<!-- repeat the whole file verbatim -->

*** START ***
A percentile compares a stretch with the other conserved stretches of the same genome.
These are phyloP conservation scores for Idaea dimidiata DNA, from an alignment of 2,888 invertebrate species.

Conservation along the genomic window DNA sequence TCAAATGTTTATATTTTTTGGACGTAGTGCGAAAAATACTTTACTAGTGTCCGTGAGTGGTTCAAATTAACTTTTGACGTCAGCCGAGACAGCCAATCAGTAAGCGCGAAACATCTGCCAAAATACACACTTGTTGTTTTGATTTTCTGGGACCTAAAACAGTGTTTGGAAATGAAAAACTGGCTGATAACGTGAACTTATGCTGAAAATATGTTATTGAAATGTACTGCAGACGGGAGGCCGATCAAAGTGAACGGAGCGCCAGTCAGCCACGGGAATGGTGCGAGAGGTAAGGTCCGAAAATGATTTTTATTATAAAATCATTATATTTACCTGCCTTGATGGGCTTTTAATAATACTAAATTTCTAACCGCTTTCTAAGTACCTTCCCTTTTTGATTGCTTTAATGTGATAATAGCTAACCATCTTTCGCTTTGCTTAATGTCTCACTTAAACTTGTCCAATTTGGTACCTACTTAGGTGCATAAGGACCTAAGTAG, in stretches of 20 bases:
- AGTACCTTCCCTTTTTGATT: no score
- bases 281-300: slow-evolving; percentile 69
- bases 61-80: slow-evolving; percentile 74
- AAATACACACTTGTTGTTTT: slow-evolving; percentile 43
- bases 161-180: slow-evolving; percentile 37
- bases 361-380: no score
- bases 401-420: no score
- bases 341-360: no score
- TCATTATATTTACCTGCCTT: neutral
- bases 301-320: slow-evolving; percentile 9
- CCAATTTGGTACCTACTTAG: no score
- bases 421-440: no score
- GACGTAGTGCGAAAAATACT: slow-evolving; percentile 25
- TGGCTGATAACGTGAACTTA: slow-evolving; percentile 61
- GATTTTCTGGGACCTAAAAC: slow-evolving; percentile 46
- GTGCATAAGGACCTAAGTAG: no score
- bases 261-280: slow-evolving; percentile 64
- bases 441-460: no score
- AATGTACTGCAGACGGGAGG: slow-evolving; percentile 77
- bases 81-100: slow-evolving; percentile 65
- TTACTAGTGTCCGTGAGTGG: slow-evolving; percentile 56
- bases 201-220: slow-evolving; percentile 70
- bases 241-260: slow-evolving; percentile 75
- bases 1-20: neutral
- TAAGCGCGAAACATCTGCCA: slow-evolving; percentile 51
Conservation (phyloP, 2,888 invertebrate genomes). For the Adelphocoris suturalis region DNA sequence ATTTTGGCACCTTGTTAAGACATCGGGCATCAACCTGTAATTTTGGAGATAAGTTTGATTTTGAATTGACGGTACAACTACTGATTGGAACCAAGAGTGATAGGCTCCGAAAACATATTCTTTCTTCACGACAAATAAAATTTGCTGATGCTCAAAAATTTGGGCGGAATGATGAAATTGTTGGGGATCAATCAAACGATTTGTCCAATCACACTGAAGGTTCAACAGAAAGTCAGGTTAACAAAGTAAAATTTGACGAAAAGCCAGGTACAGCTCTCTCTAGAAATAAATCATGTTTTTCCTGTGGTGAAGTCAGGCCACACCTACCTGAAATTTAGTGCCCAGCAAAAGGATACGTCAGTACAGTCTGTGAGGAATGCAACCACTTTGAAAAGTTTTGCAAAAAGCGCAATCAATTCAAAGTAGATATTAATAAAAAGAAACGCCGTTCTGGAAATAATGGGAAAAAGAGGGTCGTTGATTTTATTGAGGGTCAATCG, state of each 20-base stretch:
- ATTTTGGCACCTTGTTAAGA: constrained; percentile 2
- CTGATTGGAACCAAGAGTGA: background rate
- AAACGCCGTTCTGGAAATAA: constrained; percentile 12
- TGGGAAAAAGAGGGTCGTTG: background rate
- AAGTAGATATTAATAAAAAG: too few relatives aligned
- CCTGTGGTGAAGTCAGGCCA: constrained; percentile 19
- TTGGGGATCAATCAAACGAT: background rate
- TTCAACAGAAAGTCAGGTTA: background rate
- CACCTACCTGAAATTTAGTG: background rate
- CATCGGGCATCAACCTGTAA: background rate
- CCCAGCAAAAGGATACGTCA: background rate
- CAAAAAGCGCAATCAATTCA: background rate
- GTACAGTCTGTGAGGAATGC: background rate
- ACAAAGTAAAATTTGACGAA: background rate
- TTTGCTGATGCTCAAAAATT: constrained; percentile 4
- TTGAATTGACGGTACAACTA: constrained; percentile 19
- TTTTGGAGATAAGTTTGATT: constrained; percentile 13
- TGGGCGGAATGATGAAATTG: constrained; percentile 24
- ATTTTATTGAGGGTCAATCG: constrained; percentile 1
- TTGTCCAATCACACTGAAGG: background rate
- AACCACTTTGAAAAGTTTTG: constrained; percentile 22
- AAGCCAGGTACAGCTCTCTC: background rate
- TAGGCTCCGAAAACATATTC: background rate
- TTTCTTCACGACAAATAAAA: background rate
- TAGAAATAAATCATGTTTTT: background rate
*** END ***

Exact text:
A percentile compares a stretch with the other conserved stretches of the same genome.
These are phyloP conservation scores for Idaea dimidiata DNA, from an alignment of 2,888 invertebrate species.

Conservation along the genomic window DNA sequence TCAAATGTTTATATTTTTTGGACGTAGTGCGAAAAATACTTTACTAGTGTCCGTGAGTGGTTCAAATTAACTTTTGACGTCAGCCGAGACAGCCAATCAGTAAGCGCGAAACATCTGCCAAAATACACACTTGTTGTTTTGATTTTCTGGGACCTAAAACAGTGTTTGGAAATGAAAAACTGGCTGATAACGTGAACTTATGCTGAAAATATGTTATTGAAATGTACTGCAGACGGGAGGCCGATCAAAGTGAACGGAGCGCCAGTCAGCCACGGGAATGGTGCGAGAGGTAAGGTCCGAAAATGATTTTTATTATAAAATCATTATATTTACCTGCCTTGATGGGCTTTTAATAATACTAAATTTCTAACCGCTTTCTAAGTACCTTCCCTTTTTGATTGCTTTAATGTGATAATAGCTAACCATCTTTCGCTTTGCTTAATGTCTCACTTAAACTTGTCCAATTTGGTACCTACTTAGGTGCATAAGGACCTAAGTAG, in stretches of 20 bases:
- AGTACCTTCCCTTTTTGATT: no score
- bases 281-300: slow-evolving; percentile 69
- bases 61-80: slow-evolving; percentile 74
- AAATACACACTTGTTGTTTT: slow-evolving; percentile 43
- bases 161-180: slow-evolving; percentile 37
- bases 361-380: no score
- bases 401-420: no score
- bases 341-360: no score
- TCATTATATTTACCTGCCTT: neutral
- bases 301-320: slow-evolving; percentile 9
- CCAATTTGGTACCTACTTAG: no score
- bases 421-440: no score
- GACGTAGTGCGAAAAATACT: slow-evolving; percentile 25
- TGGCTGATAACGTGAACTTA: slow-evolving; percentile 61
- GATTTTCTGGGACCTAAAAC: slow-evolving; percentile 46
- GTGCATAAGGACCTAAGTAG: no score
- bases 261-280: slow-evolving; percentile 64
- bases 441-460: no score
- AATGTACTGCAGACGGGAGG: slow-evolving; percentile 77
- bases 81-100: slow-evolving; percentile 65
- TTACTAGTGTCCGTGAGTGG: slow-evolving; percentile 56
- bases 201-220: slow-evolving; percentile 70
- bases 241-260: slow-evolving; percentile 75
- bases 1-20: neutral
- TAAGCGCGAAACATCTGCCA: slow-evolving; percentile 51
Conservation (phyloP, 2,888 invertebrate genomes). For the Adelphocoris suturalis region DNA sequence ATTTTGGCACCTTGTTAAGACATCGGGCATCAACCTGTAATTTTGGAGATAAGTTTGATTTTGAATTGACGGTACAACTACTGATTGGAACCAAGAGTGATAGGCTCCGAAAACATATTCTTTCTTCACGACAAATAAAATTTGCTGATGCTCAAAAATTTGGGCGGAATGATGAAATTGTTGGGGATCAATCAAACGATTTGTCCAATCACACTGAAGGTTCAACAGAAAGTCAGGTTAACAAAGTAAAATTTGACGAAAAGCCAGGTACAGCTCTCTCTAGAAATAAATCATGTTTTTCCTGTGGTGAAGTCAGGCCACACCTACCTGAAATTTAGTGCCCAGCAAAAGGATACGTCAGTACAGTCTGTGAGGAATGCAACCACTTTGAAAAGTTTTGCAAAAAGCGCAATCAATTCAAAGTAGATATTAATAAAAAGAAACGCCGTTCTGGAAATAATGGGAAAAAGAGGGTCGTTGATTTTATTGAGGGTCAATCG, state of each 20-base stretch:
- ATTTTGGCACCTTGTTAAGA: constrained; percentile 2
- CTGATTGGAACCAAGAGTGA: background rate
- AAACGCCGTTCTGGAAATAA: constrained; percentile 12
- TGGGAAAAAGAGGGTCGTTG: background rate
- AAGTAGATATTAATAAAAAG: too few relatives aligned
- CCTGTGGTGAAGTCAGGCCA: constrained; percentile 19
- TTGGGGATCAATCAAACGAT: background rate
- TTCAACAGAAAGTCAGGTTA: background rate
- CACCTACCTGAAATTTAGTG: background rate
- CATCGGGCATCAACCTGTAA: background rate
- CCCAGCAAAAGGATACGTCA: background rate
- CAAAAAGCGCAATCAATTCA: background rate
- GTACAGTCTGTGAGGAATGC: background rate
- ACAAAGTAAAATTTGACGAA: background rate
- TTTGCTGATGCTCAAAAATT: constrained; percentile 4
- TTGAATTGACGGTACAACTA: constrained; percentile 19
- TTTTGGAGATAAGTTTGATT: constrained; percentile 13
- TGGGCGGAATGATGAAATTG: constrained; percentile 24
- ATTTTATTGAGGGTCAATCG: constrained; percentile 1
- TTGTCCAATCACACTGAAGG: background rate
- AACCACTTTGAAAAGTTTTG: constrained; percentile 22
- AAGCCAGGTACAGCTCTCTC: background rate
- TAGGCTCCGAAAACATATTC: background rate
- TTTCTTCACGACAAATAAAA: background rate
- TAGAAATAAATCATGTTTTT: background rate